Here are some pictures I took of the mill when I visited in 1998 with my grandmother, Mildred DeHaven Kline.

Kline's Mill, Frederick County, VA 1998

Kline's Mill, Frederick County, VA 1998

A website created by historian Jim Miller also has several pictures of the mill and its history:  Kline's Mill : MillPictures.com.

I am sure you must be wondering how eBay fits into this story.  I have several ongoing searches set up on eBay and a few weeks ago I got an email alert for Kline.  I opened the alert and there was a postcard featuring Kline's Mill!  I used the "Buy It Now" feature and a few days later this piece of family history arrived in the mail.

Kline's Mill Postcard (Front)

Kline's Mill Postcard (Back)
 The card itself does not have a date but the caption on the front reads " Kline's Mill, Vaucluse, VA. Built in 1794."  The post card was stamped from Middletown, VA, a town just southwest of the mill, on 5 September 1908.  I had "seen" this postcard before because an image of it is on Jim Miller's website mentioned above.  But I was excited to own a copy of it myself.

Once I looked closely at the postcard I noticed two items that I had not seen from the image on Mr. Miller's website.  The first is that in the lower left corner it says "Pub. By R.A. Kline."  I did not know there were any photographers/publishers in the family so that is a person I will be very interested in trying to identify.  Also on the right side of the photo is the image of a boy.   I wonder if it could be a relative and if so ... who?


Never know what you might find on eBay to add to your family's history!


[1] Thomas Kemp Cartmell, Shenandoah Valley Pioneers and Their Descendants: A History of Frederick County, Virginia (Winchester: The Eddy Press Corporation, 1909), 485-86.
[2] Jim Miller, “Kline’s Mill,” images and narrative, MillPictures.com: Mills and covered bridges from all over the world (http://millpictures.com/mills.php?millid=2533 : accessed 30 October 2013).




Friday, July 19, 2013

Funeral Card Friday: Bertie Mae (Rhodes) Hosaflook


My great-grandmother, Bertie Mae Rhodes Hosaflook.
Photo taken in the 1940's


 


The funeral card was inside the memory book for Bertie Mae that was given to me by my maternal grandparents.  Also contained in the book were the pages of those that attended the funeral, flower cards, and a clipping of the following obituary that was published in the Daily News Record, on Thursday, 4 January 1968.[1]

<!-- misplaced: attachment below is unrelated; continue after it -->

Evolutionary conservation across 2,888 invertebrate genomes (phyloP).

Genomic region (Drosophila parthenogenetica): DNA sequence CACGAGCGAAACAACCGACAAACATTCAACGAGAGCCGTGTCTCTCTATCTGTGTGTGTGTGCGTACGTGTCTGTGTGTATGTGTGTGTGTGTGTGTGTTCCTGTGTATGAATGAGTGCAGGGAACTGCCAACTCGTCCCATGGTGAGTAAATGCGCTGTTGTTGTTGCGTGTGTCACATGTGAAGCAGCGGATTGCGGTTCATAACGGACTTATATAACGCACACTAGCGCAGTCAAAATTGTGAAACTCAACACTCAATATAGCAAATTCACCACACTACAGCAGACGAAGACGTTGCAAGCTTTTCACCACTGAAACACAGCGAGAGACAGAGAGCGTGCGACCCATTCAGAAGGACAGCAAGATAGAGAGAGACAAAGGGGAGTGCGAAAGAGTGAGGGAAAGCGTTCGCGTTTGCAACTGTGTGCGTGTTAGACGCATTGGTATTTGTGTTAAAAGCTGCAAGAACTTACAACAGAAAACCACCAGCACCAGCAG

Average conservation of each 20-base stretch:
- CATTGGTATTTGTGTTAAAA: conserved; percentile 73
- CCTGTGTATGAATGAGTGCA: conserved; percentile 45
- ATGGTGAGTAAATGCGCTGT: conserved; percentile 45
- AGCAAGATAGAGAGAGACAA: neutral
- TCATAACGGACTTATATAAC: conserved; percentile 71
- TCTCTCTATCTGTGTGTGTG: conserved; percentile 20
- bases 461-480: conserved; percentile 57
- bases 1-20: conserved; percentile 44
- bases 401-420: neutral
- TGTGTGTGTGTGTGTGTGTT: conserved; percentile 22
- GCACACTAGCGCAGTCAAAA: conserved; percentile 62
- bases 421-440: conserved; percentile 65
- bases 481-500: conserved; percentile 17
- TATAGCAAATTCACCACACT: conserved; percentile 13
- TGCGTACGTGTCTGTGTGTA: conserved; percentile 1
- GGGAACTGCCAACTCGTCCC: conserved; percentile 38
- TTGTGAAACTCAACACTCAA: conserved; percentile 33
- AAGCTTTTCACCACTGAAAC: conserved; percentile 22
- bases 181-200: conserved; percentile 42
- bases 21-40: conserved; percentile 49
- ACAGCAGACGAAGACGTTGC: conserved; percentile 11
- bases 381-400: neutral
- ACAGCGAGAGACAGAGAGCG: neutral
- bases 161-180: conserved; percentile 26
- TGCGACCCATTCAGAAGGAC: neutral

Mrs. Hosaflook

   BRIDGEWATER - Mrs.
Bertie Mae Hosaflook, 83, of
Mt. Solon died Wednesday
afternoon at an Alexandria
nursing home.
   Mrs. Hosaflook had been in
failing health for two years and
was seriously ill eight weeks.
She had been in the nursing 
home 18 months.
   She was the daughter of the
late Levi and Dorcas Simmers
Rhodes and was born Oct. 3,
1884 at Linville.  She moved to
Mt. Solon in 1918 and was a 
member of the Mt. Zion Evan-
gelical United Brethren Church.
   In September of 1903, she
married Harry Holt Hosaflook,
who died in February of 1962.
   Surviving are six sons,
Raymond R., Olin N. and Harold
H. Hosaflook, all of Mt. Solon, 
Meryl H. Hosaflook of Broad-
way, Warren C. Hosaflook of 
Springfield and JosephM. Hosa-
flook of Arlington; three daught-
er[s], Mrs. Mary Leach of Silver
Spring, Md. and Mrs. Nora Arey
of Bridgewater [Mrs. Bessie Mae Ragan not mentioned]; a sister, Mrs.
Sallie Taylor of Linville; 21
grandchildren, and 16 great-
grandchildren.
    The funeral will be conducted
2 p.m. Saturday at Mt. Zion
EUB Church by the Rev.
Raymond Campbell and the
Rev. Arthur Pilgrim.  Burial will
be in Emanuel Church Ceme-
tery.
    Grandsons who will be pall-
bearers are Dewitt, Eddie Ray,
Nelson, Roger, Edsel and Harold
Hosaflook Jr.
    The body is at the W. L.
Rosenberger Funeral Home in
Bridgewater where the family 
will receive friends 7-8 p.m. Fri-
day.  Relatives will meet at the
funeral home 1:30 p.m. Sat-
urday. 






















[1] Bertie Mae Rhodes funeral memory book, Hosaflook Family Collection; privately held by Barry L Kline Jr., [ADDRESS FOR PRIVATE USE], Annandale, Virginia, 2013.  Memory book contains signatures of those in attendance, flower cards, funeral card and obituary clipping; book given to current owner by maternal grandparents in 2011.  Obituary citing: "Mrs. Hosaflook," obituary, Daily News-Record (Harrisonburg, Virginia), 4 January 1968, p.10, col. 5.